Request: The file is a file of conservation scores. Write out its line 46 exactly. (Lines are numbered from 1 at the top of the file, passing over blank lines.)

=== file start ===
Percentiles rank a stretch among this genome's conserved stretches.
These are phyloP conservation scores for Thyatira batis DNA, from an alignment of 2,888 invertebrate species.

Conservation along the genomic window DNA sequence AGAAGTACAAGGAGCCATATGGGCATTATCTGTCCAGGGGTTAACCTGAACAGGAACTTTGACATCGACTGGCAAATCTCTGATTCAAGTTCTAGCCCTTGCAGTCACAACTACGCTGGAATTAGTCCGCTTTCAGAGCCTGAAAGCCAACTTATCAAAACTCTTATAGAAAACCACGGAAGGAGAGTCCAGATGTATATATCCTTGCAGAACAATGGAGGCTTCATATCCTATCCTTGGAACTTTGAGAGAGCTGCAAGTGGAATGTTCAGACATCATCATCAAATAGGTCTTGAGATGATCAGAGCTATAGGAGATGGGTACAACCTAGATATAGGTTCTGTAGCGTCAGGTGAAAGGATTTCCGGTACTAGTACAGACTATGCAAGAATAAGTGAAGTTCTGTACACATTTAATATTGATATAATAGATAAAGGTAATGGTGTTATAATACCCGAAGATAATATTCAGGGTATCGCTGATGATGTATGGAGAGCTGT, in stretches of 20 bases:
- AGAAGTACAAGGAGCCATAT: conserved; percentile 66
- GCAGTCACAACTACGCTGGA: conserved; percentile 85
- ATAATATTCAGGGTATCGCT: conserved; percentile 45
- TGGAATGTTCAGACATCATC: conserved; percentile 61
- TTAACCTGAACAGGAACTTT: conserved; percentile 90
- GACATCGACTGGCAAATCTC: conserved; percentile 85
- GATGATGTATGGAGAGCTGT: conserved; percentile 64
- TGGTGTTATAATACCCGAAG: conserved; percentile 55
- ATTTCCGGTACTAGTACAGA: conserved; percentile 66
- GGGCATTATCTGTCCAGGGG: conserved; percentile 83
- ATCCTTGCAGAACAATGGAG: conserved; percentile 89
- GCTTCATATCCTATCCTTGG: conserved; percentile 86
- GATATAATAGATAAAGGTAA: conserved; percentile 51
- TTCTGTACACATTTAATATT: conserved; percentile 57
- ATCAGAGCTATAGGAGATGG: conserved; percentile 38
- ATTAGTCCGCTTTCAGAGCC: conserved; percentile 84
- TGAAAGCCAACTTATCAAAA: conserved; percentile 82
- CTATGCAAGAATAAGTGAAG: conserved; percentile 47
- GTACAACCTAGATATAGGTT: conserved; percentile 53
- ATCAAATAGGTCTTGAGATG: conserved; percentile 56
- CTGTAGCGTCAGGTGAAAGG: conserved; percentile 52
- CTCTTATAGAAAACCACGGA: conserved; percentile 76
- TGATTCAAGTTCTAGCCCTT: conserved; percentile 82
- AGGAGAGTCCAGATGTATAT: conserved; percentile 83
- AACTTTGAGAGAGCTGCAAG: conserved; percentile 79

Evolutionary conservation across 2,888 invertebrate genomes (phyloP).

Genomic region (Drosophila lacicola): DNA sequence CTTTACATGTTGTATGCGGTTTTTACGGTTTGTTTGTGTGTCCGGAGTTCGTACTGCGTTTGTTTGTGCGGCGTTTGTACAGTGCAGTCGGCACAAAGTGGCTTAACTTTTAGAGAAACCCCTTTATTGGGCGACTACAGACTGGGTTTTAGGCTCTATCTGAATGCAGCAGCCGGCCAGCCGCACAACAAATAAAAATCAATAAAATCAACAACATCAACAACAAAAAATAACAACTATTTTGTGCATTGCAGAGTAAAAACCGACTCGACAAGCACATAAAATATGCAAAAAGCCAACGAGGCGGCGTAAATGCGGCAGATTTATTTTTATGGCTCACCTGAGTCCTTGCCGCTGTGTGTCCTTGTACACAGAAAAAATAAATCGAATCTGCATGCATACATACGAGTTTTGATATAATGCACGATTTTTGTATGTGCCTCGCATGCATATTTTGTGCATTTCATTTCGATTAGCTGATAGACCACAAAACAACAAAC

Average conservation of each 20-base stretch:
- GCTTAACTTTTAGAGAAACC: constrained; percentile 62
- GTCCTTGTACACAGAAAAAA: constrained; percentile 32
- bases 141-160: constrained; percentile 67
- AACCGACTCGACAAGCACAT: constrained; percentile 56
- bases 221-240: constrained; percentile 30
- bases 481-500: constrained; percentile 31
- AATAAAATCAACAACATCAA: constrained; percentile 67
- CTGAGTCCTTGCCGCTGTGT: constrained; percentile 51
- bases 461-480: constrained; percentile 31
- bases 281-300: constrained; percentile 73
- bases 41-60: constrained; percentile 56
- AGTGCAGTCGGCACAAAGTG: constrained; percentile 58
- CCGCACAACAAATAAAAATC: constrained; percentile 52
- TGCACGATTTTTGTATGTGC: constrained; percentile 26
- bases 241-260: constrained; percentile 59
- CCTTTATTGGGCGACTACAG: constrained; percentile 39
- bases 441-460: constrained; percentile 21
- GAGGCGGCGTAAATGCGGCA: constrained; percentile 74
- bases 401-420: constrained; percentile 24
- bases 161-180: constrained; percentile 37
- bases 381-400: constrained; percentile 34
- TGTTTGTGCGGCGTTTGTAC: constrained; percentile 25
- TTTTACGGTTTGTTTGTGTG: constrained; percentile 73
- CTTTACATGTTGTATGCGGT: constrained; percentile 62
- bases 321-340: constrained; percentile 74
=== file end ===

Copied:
- bases 241-260: constrained; percentile 59